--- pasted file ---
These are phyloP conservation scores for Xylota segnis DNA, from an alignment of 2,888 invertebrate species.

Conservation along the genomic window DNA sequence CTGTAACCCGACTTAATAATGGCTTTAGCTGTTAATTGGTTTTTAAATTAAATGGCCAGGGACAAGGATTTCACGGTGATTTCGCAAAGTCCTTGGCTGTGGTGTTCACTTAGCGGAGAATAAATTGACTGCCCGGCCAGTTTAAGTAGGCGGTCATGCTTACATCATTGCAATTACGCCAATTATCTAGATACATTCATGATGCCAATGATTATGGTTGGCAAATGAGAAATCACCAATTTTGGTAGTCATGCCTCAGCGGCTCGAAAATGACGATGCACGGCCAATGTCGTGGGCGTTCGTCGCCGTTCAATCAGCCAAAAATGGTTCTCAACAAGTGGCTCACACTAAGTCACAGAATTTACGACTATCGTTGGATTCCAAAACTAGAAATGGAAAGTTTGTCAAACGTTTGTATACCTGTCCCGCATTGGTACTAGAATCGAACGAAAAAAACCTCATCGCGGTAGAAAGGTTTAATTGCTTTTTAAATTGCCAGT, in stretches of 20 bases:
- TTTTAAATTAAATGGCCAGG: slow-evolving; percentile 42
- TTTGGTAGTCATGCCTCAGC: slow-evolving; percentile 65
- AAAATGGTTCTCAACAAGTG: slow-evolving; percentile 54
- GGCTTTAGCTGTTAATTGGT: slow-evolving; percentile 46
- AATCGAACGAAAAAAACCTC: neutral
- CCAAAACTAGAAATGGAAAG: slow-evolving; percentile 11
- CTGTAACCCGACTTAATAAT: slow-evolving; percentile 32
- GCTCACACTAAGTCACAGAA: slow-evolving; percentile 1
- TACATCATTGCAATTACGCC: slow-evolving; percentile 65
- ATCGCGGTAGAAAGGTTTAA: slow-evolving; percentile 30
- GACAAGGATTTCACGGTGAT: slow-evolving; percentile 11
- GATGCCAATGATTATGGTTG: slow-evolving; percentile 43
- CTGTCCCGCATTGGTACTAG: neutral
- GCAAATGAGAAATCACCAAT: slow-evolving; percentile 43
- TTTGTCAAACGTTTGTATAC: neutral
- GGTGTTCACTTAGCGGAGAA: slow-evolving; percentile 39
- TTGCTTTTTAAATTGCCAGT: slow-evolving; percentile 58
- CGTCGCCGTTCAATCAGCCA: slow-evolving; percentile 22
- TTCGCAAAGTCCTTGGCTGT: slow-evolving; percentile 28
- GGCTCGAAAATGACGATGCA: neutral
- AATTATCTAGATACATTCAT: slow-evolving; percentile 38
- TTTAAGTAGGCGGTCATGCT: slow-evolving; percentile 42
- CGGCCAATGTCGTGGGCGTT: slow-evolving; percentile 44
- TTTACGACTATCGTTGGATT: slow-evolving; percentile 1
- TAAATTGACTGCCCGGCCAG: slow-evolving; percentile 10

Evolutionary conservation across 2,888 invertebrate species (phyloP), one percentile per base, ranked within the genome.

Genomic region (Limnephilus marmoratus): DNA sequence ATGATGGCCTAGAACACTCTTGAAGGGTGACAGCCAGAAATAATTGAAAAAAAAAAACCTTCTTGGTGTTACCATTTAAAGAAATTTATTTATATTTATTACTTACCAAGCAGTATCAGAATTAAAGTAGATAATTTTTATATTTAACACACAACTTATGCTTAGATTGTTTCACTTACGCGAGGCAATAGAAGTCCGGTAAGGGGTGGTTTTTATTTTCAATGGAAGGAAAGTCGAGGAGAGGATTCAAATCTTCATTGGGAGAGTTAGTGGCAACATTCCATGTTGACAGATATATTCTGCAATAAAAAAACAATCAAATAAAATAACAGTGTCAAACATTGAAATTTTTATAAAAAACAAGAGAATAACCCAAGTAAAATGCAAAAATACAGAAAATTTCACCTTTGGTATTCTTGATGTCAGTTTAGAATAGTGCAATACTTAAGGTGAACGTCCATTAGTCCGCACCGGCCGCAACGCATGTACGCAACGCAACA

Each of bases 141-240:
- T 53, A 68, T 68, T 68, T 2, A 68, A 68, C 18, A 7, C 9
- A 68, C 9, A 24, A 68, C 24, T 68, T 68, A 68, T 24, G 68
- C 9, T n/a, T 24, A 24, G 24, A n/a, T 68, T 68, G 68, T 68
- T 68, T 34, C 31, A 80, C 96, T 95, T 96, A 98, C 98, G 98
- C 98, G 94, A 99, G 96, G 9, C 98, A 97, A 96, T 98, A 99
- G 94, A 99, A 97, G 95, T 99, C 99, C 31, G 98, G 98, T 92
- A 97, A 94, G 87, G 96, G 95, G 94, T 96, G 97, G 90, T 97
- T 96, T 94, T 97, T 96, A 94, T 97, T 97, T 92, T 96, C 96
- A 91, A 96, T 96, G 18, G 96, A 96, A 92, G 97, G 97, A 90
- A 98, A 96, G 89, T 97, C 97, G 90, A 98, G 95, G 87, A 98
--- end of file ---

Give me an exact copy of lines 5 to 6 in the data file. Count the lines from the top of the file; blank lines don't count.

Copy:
- AAAATGGTTCTCAACAAGTG: slow-evolving; percentile 54
- GGCTTTAGCTGTTAATTGGT: slow-evolving; percentile 46